Endoscopic sphenopalatine artery ligation or cauterisation is nowadays the main treatment for epistaxis unresponsive to medical therapy. However, on review of the literature, there appears to be confusion relating to the anatomical nomenclature of the sphenopalatine artery branches and more importantly to their actual number. Many authors have described numerous branches (up to 10) arising from the sphenopalatine foramen but this is rarely the case in clinical practice. The idea of this study was to use a mixed cohort of live epistaxis patients and cadavers to investigate the actual number of branches at the level of the sphenopalatine foramen, the incidence of an accessory foramen and finally describe their surgical outcomes with sphenopalatine artery ligation. Of the 107 nasal cavities that the authors explored (combined live epistaxis and cadaveric cohorts), the sphenopalatine artery consisted of a single branch in 68 cases (63%), divided into two branches in 34 cases (32%) and three branches in five cases (5%). No more than three branches were identified. The presence of an accessory foramen was observed in 7% of cases. In each of these cases only one branch was found to traverse the accessory foramen. Their reported success rate with sphenopalatine artery ligation was 88% (15/17). Following analysis of the two failed cases, the authors found that this was due to one case where the vascular clip had been displaced following application and another where the bleeding point did not arise from a branch of the sphenopalatine artery, but from the anterior ethmoidal artery instead. This study provides useful information that has significant implications in clinical practice:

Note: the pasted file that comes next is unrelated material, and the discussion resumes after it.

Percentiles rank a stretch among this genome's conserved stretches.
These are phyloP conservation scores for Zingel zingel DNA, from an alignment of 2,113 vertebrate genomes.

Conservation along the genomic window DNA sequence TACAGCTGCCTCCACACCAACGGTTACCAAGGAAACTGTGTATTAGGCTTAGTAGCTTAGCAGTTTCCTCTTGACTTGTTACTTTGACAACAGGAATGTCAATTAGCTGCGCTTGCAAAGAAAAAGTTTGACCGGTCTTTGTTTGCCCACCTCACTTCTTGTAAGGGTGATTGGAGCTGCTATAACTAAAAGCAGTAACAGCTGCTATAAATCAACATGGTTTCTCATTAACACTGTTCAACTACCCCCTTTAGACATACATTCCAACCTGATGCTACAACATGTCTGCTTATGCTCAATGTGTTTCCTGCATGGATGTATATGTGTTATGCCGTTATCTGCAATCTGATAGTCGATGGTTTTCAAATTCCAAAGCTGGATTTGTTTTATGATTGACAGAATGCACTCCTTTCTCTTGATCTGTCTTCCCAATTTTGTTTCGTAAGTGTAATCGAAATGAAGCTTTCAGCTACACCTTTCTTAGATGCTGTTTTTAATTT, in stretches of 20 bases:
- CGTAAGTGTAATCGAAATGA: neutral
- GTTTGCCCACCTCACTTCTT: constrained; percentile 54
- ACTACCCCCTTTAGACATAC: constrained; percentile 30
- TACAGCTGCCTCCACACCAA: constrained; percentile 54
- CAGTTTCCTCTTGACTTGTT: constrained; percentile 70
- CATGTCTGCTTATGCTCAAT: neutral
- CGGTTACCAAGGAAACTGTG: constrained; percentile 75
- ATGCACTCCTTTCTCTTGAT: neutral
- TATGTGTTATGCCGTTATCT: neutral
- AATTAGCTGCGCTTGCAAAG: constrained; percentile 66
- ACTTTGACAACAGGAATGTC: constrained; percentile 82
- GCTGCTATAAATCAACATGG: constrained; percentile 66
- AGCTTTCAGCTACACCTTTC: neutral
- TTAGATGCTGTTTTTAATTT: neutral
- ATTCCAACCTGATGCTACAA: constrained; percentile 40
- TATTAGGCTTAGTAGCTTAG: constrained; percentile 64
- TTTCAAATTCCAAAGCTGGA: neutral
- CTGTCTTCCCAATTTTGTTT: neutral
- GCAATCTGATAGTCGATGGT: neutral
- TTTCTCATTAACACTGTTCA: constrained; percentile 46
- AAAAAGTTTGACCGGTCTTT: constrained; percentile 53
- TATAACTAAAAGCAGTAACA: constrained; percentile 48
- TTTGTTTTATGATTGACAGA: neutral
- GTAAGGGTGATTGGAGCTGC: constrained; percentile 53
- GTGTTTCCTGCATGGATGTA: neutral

1. In most cases there will be one or two branches arising from the sphenopalatine foramen.
  2. Coagulation is probably more effective than clipping as the vascular clips may not sit properly on the vessel and as a result become displaced leading to re-bleeding.
  3. During endoscopic dissection it is advisable that the surgeon extends the subperiosteal flap inferiorly due to the possibility of discovering an accessory foramen through which one additional branch traverses.
Anatomical and surgical study of the sphenopalatine artery branches.
Gras-Cabrerizo JR, Ademá-Alcover JM, Gras-Albert JR, et al.
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George Garas

Leicester, UK.

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